When I feel sad about the state of our back yard, post-tree massacre, I take out the folded sheet of paper with the new plans drawn in vibrant color. It helps to look ahead, to see where the state of this current mess is going. It’s going to get a lot uglier. There will be strange men digging holes and ripping out everything that lies in their way. There will be unbearable weather conditions, and mix-ups, and unfortunate mistakes. It’s going to cost us something to see this dream become a reality, and I don’t just mean in money. It cost us the trees and probably some pieces of my sanity and, for a short time, it cost us some of the morning chatter.

This morning, when I looked out on my lone birch, the broken and weeping branches held a flock of birds. Swooping in and out, singing away the day, waiting for the framing of the evening sun. Most of the trees are gone, but as is the way of life, when our vibrant and grand plans collide with our current ones, some of the old must bend and make way for the new.

Link love: Edition 001~I read things

I get around the internet a fair bit, but I don’t often share the links I’m currently reading. Let’s remedy that, shall we? I intended to post these last week, but good words never get old, they get better with age. Much like myself, or so I tell my husband. If you click on any of them, make it Sarah Bessey’s post on the women of Haiti. It will make you stand up straighter.

flower basket via

For the artist:

This post from Billy Coffey will inspire you to keep creating for the love of the work rather than the applause of men.

For the writer:

Shauna Niequist tells us there are a million ways to be a writer. Yes, and amen.

For people who make things:

This is so lovely. From Annie Barnett, artist.

For the readers/writers:

Do you know Anne at Modern Mrs. Darcy? She’s my unofficial book guru. If you’re looking for great reads, she’s your first stop, and in this post she talks books with Shauna Niequist. Double score.

For every woman, everywhere:

Sarah Bessey writes of the women she meets on her trip to Haiti, of their strength and their unbending spines. You might repent for all of your belly aching after reading this one. I know I did.

Scripture cards:

I don’t know about you, but I need to paper the walls in truth. Emily at Jones Design Co gives us a place to start.


This is fun! Let’s do it again. Do you have any links you’d like to share in the comments?

When you want a happy ending


I recently watched a film about French artist Seraphine Louis (Seraphine de Senlis). The film was in French, and I thought it might help me to hear the words in conversation, that perhaps some of what I’m learning in my French lessons will stick if I hear other people speak it. I caught a few words, but spent most of the film glued to the subtitles while trying not to miss any of the action. Fortunately, French films about dead artists aren’t really known for their intense action scenes, so I kept up for the two hours it took to tell Seraphine’s story.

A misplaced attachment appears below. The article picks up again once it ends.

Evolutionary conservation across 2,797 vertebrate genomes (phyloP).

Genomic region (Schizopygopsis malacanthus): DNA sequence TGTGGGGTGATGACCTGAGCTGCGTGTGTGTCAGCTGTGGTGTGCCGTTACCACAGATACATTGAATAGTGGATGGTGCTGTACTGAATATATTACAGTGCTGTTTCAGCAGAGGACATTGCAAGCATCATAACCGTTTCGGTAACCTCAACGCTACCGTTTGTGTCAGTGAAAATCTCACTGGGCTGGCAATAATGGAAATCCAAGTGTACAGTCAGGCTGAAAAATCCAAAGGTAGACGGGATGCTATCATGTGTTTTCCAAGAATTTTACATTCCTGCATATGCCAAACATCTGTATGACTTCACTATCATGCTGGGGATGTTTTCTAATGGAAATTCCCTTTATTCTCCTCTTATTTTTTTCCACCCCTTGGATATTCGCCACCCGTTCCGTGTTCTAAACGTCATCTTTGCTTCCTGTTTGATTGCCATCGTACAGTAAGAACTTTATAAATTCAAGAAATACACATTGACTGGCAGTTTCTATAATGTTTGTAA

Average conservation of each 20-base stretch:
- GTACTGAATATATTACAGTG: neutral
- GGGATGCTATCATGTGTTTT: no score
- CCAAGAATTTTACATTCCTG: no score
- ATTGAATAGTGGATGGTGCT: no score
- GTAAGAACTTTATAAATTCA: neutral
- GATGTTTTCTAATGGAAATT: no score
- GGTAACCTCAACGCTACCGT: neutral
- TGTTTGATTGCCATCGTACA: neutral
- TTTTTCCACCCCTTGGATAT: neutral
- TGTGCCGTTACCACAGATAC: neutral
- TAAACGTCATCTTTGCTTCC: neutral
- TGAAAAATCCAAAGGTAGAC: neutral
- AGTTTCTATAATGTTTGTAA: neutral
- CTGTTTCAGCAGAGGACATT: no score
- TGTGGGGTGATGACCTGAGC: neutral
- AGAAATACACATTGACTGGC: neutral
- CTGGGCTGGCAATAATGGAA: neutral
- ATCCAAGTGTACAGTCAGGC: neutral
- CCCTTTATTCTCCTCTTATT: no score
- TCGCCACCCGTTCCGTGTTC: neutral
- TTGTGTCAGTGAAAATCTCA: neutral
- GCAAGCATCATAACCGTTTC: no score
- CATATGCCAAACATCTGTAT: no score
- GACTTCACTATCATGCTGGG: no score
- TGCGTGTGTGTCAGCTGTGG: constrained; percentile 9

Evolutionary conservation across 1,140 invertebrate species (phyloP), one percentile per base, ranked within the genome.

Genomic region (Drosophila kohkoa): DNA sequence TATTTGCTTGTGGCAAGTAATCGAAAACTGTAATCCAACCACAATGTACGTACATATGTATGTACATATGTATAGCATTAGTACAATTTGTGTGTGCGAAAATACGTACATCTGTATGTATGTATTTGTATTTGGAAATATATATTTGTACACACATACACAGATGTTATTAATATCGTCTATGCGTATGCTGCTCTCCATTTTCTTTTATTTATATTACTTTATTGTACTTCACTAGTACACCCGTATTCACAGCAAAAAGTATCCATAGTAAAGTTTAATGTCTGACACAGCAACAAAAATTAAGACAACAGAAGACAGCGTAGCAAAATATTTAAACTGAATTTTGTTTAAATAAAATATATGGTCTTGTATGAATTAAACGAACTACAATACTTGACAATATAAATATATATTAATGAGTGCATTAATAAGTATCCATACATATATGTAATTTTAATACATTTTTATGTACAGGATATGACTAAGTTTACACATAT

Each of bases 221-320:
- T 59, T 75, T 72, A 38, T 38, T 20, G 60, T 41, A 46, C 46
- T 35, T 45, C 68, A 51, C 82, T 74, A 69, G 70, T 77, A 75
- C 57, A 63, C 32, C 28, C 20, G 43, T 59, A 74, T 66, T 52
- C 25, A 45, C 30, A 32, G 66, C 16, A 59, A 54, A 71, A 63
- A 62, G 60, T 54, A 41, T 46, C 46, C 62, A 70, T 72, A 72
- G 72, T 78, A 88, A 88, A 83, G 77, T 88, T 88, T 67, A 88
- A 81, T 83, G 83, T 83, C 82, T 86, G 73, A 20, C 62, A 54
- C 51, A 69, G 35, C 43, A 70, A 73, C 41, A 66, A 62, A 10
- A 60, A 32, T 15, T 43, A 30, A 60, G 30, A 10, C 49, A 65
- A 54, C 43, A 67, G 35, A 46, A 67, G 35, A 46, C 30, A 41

She grew up poor, hard, destined for a life where the creative gifts of her hands lent themselves to a life of manual labor. They scrubbed and cleaned and cooked all day long, and in the night, rather than sleep off the weariness of her day, Seraphine painted. She couldn’t contain her art, so she released it into the night onto scraps of wood with paints of her own making. Her employer, a well-known art collector, discovered her work and eventually sold and exhibited her paintings after she spent decades painting in obscurity.

Seraphine had visions. She heard voices. She was a troubled genius, broken from the inside out, and yet she produced some of the most interesting, creative paintings I’ve ever seen from a self-taught artist. Her story doesn’t have a happy ending, and I desperately wanted it to. I kept waiting for the plot lines to shift, for the words to begin to make sense on the screen, but the truth is Seraphine died with her art tangled up in her madness.

She was lost and found and lost again.

I read somewhere that the early Christian church sometimes called resurrection day the eighth day of creation because it is the day when all things are made new, where everything that is broken in both the body and the spirit has a chance at redemption. When I think of Seraphine’s story, and also when I think of my own, I see how the creative process of making all things new is ongoing. God’s Kingdom is present in the here and now, but also there is “not yet”. It is the “not yet” that I cling to, believing that the broken things of today, the thorns in our side that we beg God to remove, the sin and sickness and our own fallible nature, will one day fall away forever.

Until then, I will celebrate where I see God’s Kingdom moving in the here and now. I will celebrate and participate in this ongoing act of creation because this is a story with a happy ending.